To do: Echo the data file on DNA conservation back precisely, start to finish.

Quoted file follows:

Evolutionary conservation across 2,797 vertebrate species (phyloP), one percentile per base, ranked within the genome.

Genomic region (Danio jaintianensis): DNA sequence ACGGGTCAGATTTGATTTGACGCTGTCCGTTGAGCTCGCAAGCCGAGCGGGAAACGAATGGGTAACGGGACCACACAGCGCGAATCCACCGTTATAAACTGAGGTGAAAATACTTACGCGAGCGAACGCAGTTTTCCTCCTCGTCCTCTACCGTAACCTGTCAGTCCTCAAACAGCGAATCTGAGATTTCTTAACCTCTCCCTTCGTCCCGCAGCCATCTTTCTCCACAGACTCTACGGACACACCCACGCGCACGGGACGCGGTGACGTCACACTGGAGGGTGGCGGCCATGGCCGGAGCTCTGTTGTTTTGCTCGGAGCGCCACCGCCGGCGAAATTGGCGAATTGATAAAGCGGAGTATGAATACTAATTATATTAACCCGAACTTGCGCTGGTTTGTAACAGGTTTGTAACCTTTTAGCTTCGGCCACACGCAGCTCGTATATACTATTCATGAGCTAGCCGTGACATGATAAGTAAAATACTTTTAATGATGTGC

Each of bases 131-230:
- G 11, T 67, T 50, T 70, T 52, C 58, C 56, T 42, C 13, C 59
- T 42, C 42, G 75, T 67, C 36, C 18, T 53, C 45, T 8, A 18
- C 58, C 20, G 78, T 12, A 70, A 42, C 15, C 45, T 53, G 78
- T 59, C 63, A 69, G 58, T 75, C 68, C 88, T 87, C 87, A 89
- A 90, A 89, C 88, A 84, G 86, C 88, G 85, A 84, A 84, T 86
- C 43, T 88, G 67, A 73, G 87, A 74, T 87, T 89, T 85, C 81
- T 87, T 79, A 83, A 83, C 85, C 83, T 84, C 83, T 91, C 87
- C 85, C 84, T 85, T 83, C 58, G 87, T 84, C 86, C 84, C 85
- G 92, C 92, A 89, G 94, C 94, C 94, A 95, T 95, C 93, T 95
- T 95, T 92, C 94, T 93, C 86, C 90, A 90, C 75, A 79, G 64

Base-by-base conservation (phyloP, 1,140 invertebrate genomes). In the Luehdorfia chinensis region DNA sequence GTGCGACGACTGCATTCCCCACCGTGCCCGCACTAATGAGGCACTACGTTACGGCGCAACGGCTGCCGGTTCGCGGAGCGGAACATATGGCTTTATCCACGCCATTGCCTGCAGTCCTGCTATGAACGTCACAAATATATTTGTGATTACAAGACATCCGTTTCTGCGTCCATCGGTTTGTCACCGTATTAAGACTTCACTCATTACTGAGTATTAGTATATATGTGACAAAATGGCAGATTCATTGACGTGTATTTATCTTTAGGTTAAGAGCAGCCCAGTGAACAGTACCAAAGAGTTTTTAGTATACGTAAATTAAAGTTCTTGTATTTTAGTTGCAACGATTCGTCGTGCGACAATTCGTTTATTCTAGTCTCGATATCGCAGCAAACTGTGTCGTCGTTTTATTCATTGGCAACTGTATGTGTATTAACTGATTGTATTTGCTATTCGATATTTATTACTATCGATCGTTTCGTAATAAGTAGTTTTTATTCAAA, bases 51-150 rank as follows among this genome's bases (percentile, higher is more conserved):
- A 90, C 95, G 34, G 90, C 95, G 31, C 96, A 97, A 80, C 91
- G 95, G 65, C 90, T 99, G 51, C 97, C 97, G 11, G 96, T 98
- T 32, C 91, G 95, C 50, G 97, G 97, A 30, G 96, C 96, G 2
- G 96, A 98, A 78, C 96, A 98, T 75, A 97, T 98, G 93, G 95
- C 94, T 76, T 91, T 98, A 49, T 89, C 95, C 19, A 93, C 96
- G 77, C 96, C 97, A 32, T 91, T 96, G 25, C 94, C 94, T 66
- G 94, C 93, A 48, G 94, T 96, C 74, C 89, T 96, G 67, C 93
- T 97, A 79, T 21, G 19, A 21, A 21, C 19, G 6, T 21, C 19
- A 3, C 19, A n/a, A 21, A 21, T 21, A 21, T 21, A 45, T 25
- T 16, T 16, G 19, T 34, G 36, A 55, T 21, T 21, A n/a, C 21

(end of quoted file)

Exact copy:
Evolutionary conservation across 2,797 vertebrate species (phyloP), one percentile per base, ranked within the genome.

Genomic region (Danio jaintianensis): DNA sequence ACGGGTCAGATTTGATTTGACGCTGTCCGTTGAGCTCGCAAGCCGAGCGGGAAACGAATGGGTAACGGGACCACACAGCGCGAATCCACCGTTATAAACTGAGGTGAAAATACTTACGCGAGCGAACGCAGTTTTCCTCCTCGTCCTCTACCGTAACCTGTCAGTCCTCAAACAGCGAATCTGAGATTTCTTAACCTCTCCCTTCGTCCCGCAGCCATCTTTCTCCACAGACTCTACGGACACACCCACGCGCACGGGACGCGGTGACGTCACACTGGAGGGTGGCGGCCATGGCCGGAGCTCTGTTGTTTTGCTCGGAGCGCCACCGCCGGCGAAATTGGCGAATTGATAAAGCGGAGTATGAATACTAATTATATTAACCCGAACTTGCGCTGGTTTGTAACAGGTTTGTAACCTTTTAGCTTCGGCCACACGCAGCTCGTATATACTATTCATGAGCTAGCCGTGACATGATAAGTAAAATACTTTTAATGATGTGC

Each of bases 131-230:
- G 11, T 67, T 50, T 70, T 52, C 58, C 56, T 42, C 13, C 59
- T 42, C 42, G 75, T 67, C 36, C 18, T 53, C 45, T 8, A 18
- C 58, C 20, G 78, T 12, A 70, A 42, C 15, C 45, T 53, G 78
- T 59, C 63, A 69, G 58, T 75, C 68, C 88, T 87, C 87, A 89
- A 90, A 89, C 88, A 84, G 86, C 88, G 85, A 84, A 84, T 86
- C 43, T 88, G 67, A 73, G 87, A 74, T 87, T 89, T 85, C 81
- T 87, T 79, A 83, A 83, C 85, C 83, T 84, C 83, T 91, C 87
- C 85, C 84, T 85, T 83, C 58, G 87, T 84, C 86, C 84, C 85
- G 92, C 92, A 89, G 94, C 94, C 94, A 95, T 95, C 93, T 95
- T 95, T 92, C 94, T 93, C 86, C 90, A 90, C 75, A 79, G 64

Base-by-base conservation (phyloP, 1,140 invertebrate genomes). In the Luehdorfia chinensis region DNA sequence GTGCGACGACTGCATTCCCCACCGTGCCCGCACTAATGAGGCACTACGTTACGGCGCAACGGCTGCCGGTTCGCGGAGCGGAACATATGGCTTTATCCACGCCATTGCCTGCAGTCCTGCTATGAACGTCACAAATATATTTGTGATTACAAGACATCCGTTTCTGCGTCCATCGGTTTGTCACCGTATTAAGACTTCACTCATTACTGAGTATTAGTATATATGTGACAAAATGGCAGATTCATTGACGTGTATTTATCTTTAGGTTAAGAGCAGCCCAGTGAACAGTACCAAAGAGTTTTTAGTATACGTAAATTAAAGTTCTTGTATTTTAGTTGCAACGATTCGTCGTGCGACAATTCGTTTATTCTAGTCTCGATATCGCAGCAAACTGTGTCGTCGTTTTATTCATTGGCAACTGTATGTGTATTAACTGATTGTATTTGCTATTCGATATTTATTACTATCGATCGTTTCGTAATAAGTAGTTTTTATTCAAA, bases 51-150 rank as follows among this genome's bases (percentile, higher is more conserved):
- A 90, C 95, G 34, G 90, C 95, G 31, C 96, A 97, A 80, C 91
- G 95, G 65, C 90, T 99, G 51, C 97, C 97, G 11, G 96, T 98
- T 32, C 91, G 95, C 50, G 97, G 97, A 30, G 96, C 96, G 2
- G 96, A 98, A 78, C 96, A 98, T 75, A 97, T 98, G 93, G 95
- C 94, T 76, T 91, T 98, A 49, T 89, C 95, C 19, A 93, C 96
- G 77, C 96, C 97, A 32, T 91, T 96, G 25, C 94, C 94, T 66
- G 94, C 93, A 48, G 94, T 96, C 74, C 89, T 96, G 67, C 93
- T 97, A 79, T 21, G 19, A 21, A 21, C 19, G 6, T 21, C 19
- A 3, C 19, A n/a, A 21, A 21, T 21, A 21, T 21, A 45, T 25
- T 16, T 16, G 19, T 34, G 36, A 55, T 21, T 21, A n/a, C 21